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How to Manage Your Time Wisely As a High School Student
Figuring out Your PrioritiesMaximizing Your Class TimeCompleting Homework and Studying for TestsFinding Time for Extracurricular and Social ActivitiesShow 1 more...Show less...Questions & AnswersRelated ArticlesReferences
This article was co-authored by Alyssa Chang. Alyssa Chang is a nutrition coach and trainer, based in the San Francisco Bay Area. She uses her extensive background in brain-based neuroscience to work with clients on improving their connections with their brain and body to heal, reach goals, and move pain-free. She holds a BS in Kinesiology and Exercise, Nutrition and Wellness from the California State University, East Bay and is certified in Precision Nutrition, Z-health Performance and is certified by the National Council for Strength and Fitness.
There are 23 references cited in this article, which can be found at the bottom of the page.
No matter if you’re an incoming freshman or graduating senior, high school is a busy time. Your high school years are filled with homework, tests, extracurricular activities, and social activities. Many times, you may feel overwhelmed by everything that you need to do each week. Don’t worry. You’ll get through it. Part of the key to surviving and thriving in high school is managing your time well.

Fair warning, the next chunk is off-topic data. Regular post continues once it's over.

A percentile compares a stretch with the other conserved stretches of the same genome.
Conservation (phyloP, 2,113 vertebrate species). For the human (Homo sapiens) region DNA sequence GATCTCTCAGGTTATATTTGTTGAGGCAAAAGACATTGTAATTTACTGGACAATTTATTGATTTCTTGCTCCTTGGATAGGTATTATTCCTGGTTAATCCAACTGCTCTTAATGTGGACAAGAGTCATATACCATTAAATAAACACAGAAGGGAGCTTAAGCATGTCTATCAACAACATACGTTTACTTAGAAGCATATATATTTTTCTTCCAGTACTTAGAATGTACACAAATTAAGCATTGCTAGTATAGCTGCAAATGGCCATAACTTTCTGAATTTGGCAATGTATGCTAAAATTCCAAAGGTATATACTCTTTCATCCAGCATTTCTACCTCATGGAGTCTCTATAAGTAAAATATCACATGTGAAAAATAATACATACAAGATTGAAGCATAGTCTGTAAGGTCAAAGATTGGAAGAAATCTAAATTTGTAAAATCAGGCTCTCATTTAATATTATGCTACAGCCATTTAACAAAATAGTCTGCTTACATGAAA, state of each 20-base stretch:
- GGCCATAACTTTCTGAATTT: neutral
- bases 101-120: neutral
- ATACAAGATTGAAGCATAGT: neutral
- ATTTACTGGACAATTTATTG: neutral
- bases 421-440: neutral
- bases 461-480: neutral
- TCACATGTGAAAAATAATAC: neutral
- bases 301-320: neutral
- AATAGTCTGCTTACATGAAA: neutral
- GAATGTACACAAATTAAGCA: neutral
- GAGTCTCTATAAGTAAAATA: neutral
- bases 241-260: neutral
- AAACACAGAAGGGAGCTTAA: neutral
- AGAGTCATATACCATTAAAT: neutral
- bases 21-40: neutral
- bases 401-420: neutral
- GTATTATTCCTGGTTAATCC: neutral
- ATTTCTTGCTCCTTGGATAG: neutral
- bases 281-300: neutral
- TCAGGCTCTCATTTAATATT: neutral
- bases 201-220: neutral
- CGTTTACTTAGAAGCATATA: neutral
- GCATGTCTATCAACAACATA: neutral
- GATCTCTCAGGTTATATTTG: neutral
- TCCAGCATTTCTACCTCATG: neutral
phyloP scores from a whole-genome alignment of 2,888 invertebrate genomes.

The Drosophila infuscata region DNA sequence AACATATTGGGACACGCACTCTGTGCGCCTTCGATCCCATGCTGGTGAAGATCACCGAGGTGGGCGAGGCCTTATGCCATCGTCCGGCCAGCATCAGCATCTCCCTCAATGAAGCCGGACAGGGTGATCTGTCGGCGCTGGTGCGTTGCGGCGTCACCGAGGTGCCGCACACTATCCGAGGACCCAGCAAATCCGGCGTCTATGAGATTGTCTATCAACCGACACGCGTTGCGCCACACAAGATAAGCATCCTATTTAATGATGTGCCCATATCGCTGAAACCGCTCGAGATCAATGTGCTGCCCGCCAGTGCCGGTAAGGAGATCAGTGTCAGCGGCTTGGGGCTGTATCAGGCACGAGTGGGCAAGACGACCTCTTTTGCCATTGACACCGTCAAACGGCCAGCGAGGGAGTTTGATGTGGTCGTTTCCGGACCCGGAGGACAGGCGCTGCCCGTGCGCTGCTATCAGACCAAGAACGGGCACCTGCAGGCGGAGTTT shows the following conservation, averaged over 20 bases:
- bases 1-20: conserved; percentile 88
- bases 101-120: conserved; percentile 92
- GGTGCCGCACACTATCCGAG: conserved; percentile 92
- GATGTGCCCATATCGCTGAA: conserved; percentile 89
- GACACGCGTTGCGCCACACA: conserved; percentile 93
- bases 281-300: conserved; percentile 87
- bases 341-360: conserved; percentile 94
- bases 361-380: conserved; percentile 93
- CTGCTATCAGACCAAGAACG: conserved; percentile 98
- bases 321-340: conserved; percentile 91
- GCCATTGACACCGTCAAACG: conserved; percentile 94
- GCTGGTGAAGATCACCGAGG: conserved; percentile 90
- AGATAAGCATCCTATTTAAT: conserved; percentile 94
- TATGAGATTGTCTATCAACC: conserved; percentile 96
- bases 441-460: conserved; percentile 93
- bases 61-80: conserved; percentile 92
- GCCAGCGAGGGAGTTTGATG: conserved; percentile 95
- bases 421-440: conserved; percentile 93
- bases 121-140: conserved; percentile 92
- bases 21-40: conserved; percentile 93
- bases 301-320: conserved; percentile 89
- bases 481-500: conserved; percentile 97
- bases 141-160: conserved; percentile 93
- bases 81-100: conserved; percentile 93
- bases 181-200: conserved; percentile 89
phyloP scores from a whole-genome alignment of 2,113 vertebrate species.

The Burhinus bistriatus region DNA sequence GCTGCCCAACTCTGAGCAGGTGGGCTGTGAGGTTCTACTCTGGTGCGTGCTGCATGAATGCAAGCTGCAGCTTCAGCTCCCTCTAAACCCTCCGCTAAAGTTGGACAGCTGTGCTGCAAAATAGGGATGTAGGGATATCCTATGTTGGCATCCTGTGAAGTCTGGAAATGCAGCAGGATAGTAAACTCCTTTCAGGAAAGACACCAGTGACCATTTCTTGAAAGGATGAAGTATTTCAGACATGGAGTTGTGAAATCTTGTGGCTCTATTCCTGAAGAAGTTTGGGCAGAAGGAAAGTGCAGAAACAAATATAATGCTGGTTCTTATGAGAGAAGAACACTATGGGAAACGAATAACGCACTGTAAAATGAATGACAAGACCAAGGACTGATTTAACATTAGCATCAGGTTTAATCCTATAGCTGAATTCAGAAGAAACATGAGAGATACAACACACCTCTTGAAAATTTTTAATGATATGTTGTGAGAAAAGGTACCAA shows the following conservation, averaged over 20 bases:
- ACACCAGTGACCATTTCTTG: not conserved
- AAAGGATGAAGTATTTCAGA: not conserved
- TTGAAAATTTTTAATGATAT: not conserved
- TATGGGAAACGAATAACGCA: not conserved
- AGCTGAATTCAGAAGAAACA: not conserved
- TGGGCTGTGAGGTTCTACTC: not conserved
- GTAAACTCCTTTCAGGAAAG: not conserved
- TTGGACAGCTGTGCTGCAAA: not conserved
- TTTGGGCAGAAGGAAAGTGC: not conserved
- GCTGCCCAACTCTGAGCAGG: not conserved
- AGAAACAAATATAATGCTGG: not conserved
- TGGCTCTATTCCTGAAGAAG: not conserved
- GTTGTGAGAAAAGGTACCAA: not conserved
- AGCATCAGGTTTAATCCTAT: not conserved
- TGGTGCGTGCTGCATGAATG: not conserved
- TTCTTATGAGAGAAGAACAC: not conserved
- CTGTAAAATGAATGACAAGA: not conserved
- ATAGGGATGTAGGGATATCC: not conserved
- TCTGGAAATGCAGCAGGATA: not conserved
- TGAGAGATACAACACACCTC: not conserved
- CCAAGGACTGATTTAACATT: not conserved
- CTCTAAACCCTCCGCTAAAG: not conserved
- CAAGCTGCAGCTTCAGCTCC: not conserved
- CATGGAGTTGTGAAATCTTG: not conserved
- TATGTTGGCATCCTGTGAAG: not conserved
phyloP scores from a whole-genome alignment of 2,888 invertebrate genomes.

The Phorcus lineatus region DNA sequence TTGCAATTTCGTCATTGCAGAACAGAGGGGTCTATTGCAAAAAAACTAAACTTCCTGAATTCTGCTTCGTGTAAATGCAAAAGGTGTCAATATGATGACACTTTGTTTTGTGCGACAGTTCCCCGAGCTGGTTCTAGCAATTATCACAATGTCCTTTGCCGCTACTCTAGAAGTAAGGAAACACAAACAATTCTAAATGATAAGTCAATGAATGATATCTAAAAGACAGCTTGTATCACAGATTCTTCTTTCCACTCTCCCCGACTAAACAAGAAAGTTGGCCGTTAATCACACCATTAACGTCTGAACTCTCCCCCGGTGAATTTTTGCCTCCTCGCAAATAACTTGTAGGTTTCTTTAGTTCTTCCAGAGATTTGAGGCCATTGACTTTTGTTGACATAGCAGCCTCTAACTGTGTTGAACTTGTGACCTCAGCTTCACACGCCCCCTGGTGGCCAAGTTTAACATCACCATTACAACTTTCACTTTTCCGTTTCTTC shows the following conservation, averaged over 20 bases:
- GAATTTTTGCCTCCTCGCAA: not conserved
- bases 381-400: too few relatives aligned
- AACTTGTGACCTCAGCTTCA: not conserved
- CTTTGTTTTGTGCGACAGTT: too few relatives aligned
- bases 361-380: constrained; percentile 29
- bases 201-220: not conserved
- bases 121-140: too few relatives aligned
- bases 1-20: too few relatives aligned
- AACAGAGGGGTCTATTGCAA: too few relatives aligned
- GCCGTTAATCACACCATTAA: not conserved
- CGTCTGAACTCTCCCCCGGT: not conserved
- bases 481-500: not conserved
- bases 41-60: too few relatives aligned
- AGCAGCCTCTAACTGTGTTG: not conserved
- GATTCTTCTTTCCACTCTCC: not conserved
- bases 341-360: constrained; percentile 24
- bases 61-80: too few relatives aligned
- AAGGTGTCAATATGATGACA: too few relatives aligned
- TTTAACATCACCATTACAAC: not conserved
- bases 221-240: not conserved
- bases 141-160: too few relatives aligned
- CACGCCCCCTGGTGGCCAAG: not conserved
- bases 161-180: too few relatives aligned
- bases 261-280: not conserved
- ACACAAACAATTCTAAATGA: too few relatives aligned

1Figuring out Your Priorities
1Brainstorm some long-term goals. When you understand what your long-term goals are, you can determine how best to prioritize your time in high school to accomplish those goals. Write down a list of things you may be interested in doing, then read and research what careers in those fields involve. Narrow your list down until you have identified the career you’d like to pursue, as well as other things you’d like to do, like traveling or learning a language.
- For example, you may want to become a computer programmer when you grow up. To that end, you may want to pursue computer programming electives.
- Knowing the opportunities you want to pursue will help you prioritize what you spend your time on.
- Don’t worry if you don't think you have the "right" answer. You can change or adjust your goals at any time.
2Formulate short-term goals by learning how to accomplish your long-term goals. Research the steps it takes to achieve your long-term goals by talking to professionals who have achieved those goals and searching the Internet for information. Then determine what you can do in high school to start taking those steps.
- Make your short-term goals with both high school and college in mind. Make sure that your grades and extracurriculars match the undergraduate, vocational, or other post high school programs you intend to apply for.